With finals approaching, students know how strenuous it can be to maintain a healthy lifestyle. The Winter Wellness Fair at Santa Rosa Junior College on Dec. 7 brought students together to learn how to de-stress, sleep better and prioritize goals.
“It’s our job to reach out to students who might be struggling and make sure they’re going to be OK as well as going to get what they want out of an education,” said Student Success coach Margaret Osgood.
Osgood is one of many Student Success coaches available to guide students in a positive direction. They are located in the Student Health Center. Just like the student counselors, they are available upon appointment. The coaches can make a schedule to help organize study times around finals.
Numerous booths covered topics of student success and sleeping right. Activities as simple as writing down your goals left students feeling more confident to end their semester.
Communication Studies instructor Monnet Zubieta held a laughter yoga session. A certified laughter yoga teacher from Sebastopol, she guided a circle of students with exercises like a “happy dance,” which included clapping and laughing at the same time. Zubieta wanted students to let loose and have a positive attitude.
Sleep was another important topic of the night, with a group seminar on how to manage sleeping habits. Students wrote down improved sleeping habits and posted them on a wall to collectively go over with each other.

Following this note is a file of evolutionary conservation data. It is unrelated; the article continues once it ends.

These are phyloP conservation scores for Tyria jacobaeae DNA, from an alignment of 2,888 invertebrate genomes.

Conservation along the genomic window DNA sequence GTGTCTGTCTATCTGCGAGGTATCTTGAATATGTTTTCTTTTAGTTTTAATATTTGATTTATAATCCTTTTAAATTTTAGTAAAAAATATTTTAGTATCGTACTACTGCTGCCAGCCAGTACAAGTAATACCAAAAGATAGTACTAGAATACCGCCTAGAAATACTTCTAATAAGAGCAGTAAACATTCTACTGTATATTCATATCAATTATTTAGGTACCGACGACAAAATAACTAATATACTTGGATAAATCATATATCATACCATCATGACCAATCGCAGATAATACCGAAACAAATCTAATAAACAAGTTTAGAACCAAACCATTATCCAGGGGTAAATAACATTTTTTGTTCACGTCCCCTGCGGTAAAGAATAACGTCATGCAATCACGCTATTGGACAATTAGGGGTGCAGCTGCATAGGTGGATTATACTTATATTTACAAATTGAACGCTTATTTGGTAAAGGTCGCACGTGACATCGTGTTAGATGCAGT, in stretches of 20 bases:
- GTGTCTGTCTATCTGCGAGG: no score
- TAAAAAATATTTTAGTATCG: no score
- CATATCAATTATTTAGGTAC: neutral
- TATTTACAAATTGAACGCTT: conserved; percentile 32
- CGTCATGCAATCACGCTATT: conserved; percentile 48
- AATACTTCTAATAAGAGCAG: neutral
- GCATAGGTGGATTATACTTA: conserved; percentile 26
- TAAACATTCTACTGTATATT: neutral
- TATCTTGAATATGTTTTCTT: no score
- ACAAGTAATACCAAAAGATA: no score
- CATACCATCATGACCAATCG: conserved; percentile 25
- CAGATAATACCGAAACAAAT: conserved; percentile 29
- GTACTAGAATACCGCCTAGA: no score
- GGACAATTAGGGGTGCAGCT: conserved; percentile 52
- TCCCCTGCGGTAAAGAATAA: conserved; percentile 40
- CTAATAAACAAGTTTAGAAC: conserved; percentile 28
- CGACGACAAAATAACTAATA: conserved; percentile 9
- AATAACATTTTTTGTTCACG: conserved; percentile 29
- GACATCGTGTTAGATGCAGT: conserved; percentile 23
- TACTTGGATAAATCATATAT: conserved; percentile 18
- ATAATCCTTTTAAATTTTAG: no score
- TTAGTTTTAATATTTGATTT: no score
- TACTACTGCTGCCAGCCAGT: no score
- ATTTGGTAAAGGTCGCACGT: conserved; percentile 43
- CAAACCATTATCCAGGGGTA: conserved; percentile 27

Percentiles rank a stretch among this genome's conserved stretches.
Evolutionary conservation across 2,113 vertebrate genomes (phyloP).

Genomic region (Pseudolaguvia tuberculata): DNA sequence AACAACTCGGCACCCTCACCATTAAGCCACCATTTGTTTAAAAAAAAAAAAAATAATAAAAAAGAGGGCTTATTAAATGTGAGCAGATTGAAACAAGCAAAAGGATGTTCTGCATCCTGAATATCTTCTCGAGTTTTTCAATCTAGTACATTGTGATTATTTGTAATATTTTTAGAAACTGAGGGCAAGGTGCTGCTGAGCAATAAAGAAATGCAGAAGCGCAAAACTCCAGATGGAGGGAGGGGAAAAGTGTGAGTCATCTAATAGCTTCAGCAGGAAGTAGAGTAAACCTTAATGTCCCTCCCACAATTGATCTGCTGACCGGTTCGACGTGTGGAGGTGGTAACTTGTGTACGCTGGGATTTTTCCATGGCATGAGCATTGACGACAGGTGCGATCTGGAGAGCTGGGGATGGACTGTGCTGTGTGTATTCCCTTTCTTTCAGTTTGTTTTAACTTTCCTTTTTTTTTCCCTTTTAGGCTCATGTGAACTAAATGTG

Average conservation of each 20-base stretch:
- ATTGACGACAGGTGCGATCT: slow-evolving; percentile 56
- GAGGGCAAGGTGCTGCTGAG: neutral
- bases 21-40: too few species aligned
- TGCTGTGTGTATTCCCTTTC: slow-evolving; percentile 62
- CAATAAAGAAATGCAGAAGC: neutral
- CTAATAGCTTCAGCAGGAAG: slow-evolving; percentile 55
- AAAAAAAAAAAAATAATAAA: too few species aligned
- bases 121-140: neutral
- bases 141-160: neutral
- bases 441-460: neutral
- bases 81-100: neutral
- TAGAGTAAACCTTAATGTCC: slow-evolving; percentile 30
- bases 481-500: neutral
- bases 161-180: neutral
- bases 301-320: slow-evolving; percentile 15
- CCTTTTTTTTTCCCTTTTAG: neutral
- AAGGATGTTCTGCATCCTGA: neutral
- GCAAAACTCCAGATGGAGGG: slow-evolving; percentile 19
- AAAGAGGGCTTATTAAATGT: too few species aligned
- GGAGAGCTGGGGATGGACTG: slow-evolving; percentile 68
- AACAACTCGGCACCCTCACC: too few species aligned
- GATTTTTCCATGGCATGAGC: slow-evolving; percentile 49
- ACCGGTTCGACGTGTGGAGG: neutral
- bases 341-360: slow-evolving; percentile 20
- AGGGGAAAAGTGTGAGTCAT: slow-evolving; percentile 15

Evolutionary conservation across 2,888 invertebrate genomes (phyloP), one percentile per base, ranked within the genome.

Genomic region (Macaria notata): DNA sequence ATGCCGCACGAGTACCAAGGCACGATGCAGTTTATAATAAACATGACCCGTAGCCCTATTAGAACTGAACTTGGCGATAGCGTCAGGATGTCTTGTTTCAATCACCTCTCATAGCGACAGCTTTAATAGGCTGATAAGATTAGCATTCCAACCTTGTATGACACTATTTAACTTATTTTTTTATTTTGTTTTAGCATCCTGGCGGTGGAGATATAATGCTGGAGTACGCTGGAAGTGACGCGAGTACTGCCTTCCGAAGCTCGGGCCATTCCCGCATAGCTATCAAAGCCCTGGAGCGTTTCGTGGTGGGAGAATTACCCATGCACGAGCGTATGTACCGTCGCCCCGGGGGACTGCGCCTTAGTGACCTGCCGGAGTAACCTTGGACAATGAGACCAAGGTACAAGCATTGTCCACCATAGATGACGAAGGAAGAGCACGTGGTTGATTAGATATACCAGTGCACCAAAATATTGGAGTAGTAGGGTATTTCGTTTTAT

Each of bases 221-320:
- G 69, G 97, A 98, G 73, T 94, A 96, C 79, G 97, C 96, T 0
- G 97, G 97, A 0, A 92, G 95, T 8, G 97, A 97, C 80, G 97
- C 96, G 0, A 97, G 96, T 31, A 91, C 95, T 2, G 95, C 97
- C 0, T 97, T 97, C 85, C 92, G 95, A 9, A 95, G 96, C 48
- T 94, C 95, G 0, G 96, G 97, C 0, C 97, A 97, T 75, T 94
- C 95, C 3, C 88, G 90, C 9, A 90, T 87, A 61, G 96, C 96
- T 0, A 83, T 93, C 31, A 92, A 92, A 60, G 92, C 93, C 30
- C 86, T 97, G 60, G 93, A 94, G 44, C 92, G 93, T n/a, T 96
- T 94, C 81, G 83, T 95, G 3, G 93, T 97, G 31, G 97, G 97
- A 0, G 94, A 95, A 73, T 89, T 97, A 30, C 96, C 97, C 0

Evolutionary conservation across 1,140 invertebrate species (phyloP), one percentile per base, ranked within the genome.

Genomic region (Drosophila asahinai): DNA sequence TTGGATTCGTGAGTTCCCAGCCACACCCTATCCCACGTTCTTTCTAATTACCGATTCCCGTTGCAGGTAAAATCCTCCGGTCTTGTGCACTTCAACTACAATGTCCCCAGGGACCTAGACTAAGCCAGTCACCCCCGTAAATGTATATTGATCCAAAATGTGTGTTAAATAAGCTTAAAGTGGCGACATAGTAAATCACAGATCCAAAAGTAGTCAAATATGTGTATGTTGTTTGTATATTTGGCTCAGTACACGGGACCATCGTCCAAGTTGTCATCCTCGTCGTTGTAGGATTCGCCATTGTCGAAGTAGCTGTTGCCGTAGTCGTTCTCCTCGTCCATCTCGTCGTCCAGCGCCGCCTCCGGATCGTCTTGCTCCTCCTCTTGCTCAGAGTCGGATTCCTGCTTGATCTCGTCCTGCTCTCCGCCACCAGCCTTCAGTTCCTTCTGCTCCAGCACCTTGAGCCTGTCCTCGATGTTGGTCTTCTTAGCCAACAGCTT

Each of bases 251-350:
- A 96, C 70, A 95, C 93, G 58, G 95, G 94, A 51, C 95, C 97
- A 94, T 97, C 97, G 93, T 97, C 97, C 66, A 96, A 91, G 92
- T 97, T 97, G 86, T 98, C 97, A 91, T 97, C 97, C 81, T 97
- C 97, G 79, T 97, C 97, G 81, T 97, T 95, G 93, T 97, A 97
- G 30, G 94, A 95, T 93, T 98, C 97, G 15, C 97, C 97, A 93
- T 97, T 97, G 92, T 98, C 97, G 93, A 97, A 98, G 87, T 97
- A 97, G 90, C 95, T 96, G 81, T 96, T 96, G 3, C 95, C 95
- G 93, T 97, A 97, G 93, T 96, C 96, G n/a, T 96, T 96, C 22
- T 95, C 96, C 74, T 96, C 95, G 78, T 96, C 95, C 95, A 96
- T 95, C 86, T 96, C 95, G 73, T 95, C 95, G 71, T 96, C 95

“There’s a lot of different techniques to help you go to sleep, like aromatherapy and reading,” said SRJC student Maggie Shillington, 24.
Some things to avoid include being on your phone before bed.
Paws as Loving Support brought therapy dogs to comfort students throughout the event. The dogs will also visit the Doyle Library from 10-11:30 a.m. Dec. 13 and from 1-2:30 p.m. on Dec. 14. to support students during finals.
“We’re hoping students leave here feeling that they have more tools and tips on how to destress before finals, maybe feel a little more relaxed after petting the dogs,” said PEERS coalition member Kayla Dias, 22.
The Sonoma County fires affected students in many ways and left them with panic and anxiety. Event organizers aimed to make a difference in terms of getting students back on track.
“With the fires, it’s been very stressful on people, so we’re hoping this is a place where they can feel relaxed and walk away knowing they can still be successful,” Dias said.
Student Health Center employees encourage students to branch out and get help even if you need to organize a study plan.
Changing bad habits can affect your overall health as a student. Going to bed early, meditating or talking to a counselor can make a difference in a busy lifestyle.
“We’re hoping once they leave here, laughing, maybe learning some tips on how to get better sleep, that they walk away feeling that they can do their finals and be successful at the end of the semester,” Dias said.